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Black Friday is about more than deals for some North Shore families

Black Friday shoppers make their way through Northshore Mall, hunting for bargains. (Spenser R. Hasak)

PEABODY — For many, Black Friday shopping is about camping out to be the first to enter a mall full of discounts and deals, but for Maureen Hastings and her family, it’s about tradition.

Hastings, a Peabody native, started shopping at the Northshore Mall when it opened in the 1950s. Now that she and her two daughters live in New Hampshire, they take the trip down to continue their longstanding shopping tradition on the morning after turkey day.

“We’re very traditional in the sense that we can’t deviate from the plan,” said her daughter, Jessy Christo, who has memories of shopping in the early morning hours going back to when she was as young as her own 9-month-old daughter, Amelia.

“We start at Macy’s and make our way down,” she said.

Her nephew, Connor, 10, finds he annual event fun, but likes to decompress at the Lego store when the shopping becomes too much.

“We’ve been doing this our whole lives,” said Hastings. “We came when my daughters were babies and now we’re coming with their babies.”

Another family tradition continued at the mall with a Long Island clan competing in their fifth annual black friday scavenger hunt.

Ticking off items from a list ranging from taking a picture holding a tray of free samples, to dramatically sampling Bath & Body Works lotions in the store, Ryan Coveno was enjoying his first year joining in on the antics.

“You never know what these guys are going to do,” said Coveno.

Debbie Ferlito of Peabody shopped with her daughter, Courtney DeCicco and her two granddaughters Ava and Isabella. She said she enjoyed spending time with three generations of her family, getting the good deals, and kicking off her Christmas shopping.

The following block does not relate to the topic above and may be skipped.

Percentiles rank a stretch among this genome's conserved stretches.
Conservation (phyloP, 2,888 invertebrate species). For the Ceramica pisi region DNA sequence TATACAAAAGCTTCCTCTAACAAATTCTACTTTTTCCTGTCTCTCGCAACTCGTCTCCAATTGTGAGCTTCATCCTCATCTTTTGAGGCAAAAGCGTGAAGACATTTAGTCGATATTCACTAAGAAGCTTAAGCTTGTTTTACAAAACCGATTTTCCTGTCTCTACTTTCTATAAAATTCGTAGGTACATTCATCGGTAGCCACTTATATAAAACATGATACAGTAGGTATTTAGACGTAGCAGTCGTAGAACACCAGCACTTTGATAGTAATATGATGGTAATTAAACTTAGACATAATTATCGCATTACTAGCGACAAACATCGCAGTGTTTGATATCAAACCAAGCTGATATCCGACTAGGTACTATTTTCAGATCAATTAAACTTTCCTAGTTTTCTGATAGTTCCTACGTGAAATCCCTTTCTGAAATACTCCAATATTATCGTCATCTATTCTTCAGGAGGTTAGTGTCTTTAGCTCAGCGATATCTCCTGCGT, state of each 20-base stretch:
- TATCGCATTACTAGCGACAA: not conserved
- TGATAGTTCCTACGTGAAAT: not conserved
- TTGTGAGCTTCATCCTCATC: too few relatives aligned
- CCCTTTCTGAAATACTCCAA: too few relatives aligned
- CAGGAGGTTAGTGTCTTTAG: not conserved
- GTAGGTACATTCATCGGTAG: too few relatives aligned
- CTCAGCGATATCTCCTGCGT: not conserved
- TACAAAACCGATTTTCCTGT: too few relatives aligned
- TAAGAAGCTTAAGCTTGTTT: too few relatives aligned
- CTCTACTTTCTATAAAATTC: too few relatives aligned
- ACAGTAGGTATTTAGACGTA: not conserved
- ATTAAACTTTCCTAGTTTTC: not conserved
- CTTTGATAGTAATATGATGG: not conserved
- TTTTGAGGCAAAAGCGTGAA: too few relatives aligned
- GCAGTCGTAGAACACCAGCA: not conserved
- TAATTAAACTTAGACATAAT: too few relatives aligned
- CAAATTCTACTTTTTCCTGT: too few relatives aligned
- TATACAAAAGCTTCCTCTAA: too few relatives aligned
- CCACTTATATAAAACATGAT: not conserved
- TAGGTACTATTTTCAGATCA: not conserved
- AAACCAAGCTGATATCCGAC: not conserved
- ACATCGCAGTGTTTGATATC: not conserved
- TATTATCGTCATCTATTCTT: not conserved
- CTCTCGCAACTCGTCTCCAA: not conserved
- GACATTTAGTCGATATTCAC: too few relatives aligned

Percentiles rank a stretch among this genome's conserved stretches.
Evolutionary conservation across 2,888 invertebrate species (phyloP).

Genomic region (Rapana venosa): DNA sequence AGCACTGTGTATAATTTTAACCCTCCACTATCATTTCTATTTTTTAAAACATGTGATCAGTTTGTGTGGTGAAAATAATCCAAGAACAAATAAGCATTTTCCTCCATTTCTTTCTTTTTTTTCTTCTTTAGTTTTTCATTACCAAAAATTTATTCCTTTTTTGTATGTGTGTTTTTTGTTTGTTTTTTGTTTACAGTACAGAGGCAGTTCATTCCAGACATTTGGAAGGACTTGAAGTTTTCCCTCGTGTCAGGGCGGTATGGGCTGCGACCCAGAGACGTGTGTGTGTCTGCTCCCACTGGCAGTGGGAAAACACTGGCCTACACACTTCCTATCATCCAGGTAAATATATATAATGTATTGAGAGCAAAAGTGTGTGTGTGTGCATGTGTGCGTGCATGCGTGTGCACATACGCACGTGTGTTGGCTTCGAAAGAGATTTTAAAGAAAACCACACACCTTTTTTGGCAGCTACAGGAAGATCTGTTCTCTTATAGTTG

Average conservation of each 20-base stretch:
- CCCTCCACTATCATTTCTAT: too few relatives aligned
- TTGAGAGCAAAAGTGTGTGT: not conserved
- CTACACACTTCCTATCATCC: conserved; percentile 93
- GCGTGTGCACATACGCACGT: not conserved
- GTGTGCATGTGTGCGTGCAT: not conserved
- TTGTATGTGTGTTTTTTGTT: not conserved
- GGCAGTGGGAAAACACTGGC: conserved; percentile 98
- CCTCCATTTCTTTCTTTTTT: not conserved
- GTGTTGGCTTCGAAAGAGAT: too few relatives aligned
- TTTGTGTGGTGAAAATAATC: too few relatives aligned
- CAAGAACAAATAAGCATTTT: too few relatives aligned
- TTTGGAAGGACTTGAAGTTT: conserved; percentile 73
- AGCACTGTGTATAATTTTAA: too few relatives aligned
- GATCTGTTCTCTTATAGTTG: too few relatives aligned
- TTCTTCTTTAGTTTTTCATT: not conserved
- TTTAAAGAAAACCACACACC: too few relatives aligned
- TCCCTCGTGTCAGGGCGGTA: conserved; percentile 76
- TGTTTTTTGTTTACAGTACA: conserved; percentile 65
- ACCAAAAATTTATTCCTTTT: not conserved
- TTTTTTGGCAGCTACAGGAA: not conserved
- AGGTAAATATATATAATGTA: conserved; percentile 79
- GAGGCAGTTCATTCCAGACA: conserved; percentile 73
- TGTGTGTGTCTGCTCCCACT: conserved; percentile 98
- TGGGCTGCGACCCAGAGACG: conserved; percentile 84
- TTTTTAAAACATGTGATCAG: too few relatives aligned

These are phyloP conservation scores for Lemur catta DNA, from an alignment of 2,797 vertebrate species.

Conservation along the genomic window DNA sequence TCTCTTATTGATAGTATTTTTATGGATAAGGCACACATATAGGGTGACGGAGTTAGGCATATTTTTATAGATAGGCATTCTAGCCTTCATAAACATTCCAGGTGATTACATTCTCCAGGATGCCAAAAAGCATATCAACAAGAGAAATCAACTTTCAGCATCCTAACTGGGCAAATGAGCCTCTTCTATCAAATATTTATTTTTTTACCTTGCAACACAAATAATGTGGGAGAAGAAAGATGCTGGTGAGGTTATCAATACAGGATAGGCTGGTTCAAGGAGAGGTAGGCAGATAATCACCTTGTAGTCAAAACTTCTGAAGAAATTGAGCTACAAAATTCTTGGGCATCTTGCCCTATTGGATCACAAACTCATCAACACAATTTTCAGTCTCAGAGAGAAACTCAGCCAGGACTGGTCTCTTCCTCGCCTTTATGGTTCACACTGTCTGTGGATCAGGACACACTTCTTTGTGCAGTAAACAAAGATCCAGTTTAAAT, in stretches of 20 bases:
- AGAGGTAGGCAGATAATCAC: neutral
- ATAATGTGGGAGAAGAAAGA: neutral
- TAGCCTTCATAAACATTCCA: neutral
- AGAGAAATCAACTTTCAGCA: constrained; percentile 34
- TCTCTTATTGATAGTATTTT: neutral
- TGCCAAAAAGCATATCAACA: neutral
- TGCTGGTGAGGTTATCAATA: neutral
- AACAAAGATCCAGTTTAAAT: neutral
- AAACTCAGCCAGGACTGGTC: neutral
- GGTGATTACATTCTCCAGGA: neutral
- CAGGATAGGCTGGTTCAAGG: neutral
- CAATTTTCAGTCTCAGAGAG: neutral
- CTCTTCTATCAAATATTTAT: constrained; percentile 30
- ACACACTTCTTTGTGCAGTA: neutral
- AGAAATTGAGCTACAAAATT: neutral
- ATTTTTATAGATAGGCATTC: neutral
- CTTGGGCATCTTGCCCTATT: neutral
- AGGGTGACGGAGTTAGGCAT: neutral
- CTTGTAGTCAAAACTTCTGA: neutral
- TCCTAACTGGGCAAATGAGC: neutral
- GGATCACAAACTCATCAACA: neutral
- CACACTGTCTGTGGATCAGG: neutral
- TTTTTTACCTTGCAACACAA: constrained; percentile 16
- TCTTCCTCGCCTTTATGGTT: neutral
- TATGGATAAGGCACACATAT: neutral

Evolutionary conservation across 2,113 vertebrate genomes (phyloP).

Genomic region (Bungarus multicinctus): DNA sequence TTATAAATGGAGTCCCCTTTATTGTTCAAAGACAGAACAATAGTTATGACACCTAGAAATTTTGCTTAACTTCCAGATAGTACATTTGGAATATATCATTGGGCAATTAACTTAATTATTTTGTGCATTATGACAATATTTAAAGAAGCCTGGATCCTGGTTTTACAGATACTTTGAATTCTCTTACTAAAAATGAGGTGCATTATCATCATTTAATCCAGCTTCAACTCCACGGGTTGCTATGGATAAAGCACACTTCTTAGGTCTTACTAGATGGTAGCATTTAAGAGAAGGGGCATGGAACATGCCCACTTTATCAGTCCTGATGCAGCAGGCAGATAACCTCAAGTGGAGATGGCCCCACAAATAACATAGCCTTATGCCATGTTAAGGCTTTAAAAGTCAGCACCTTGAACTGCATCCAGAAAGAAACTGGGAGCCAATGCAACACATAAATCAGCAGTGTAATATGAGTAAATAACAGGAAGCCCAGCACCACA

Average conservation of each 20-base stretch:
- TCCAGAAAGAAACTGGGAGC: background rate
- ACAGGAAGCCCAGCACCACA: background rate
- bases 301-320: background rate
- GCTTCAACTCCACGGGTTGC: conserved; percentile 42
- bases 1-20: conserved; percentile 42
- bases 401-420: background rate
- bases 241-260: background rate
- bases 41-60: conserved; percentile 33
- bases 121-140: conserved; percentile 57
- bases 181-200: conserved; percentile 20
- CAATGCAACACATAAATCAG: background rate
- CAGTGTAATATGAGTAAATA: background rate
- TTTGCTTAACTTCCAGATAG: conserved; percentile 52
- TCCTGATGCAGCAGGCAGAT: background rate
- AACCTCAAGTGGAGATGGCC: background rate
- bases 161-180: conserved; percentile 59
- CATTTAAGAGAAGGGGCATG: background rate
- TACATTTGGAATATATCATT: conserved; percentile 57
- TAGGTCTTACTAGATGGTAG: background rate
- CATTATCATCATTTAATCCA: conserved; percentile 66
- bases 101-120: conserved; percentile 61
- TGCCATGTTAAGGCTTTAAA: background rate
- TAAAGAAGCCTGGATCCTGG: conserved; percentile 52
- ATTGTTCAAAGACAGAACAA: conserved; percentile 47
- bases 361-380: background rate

Sisters Keeley Burke, 14, and Teagan, 16, traveled to the mall from Rye, New Hampshire to experience the craziness they’ve only heard about in person.

“You always hear the stories – we wanted to see what it was all about,” said Keeley.

Mall manager Mark Whiting has spent two decades in his job and said there’s an ebb and flow to high traffic patterns. College and high school students tend to be there to bust down the doors at 12:30 a.m., when the mall opens. By 3 a.m., they burn out and head home for a nap.

A new wave of customers appear between 4 and 5 a.m., typically family members who shop every year. By 8 to 10 a.m., families of all ages with strollers are hunting deals. Those bargain shoppers typically give up and go home for breakfast, and another rush comes around lunchtime, he said.

“We had a tremendous level of foot traffic at 12:30,” he said. “It was larger than years past. It’s impossible to quantify how many people were here, but we’ll get a sense of how it translated into actual sales late Monday.

“It’s phenomenal, really, to see all of this,” he said. “We want to create that iconic moment where all the doors open at the exact same time. We don’t want one entry point to open a millisecond before the others. And then you see the mothers and daughters, uncles and aunts. It’s really spectacular.”

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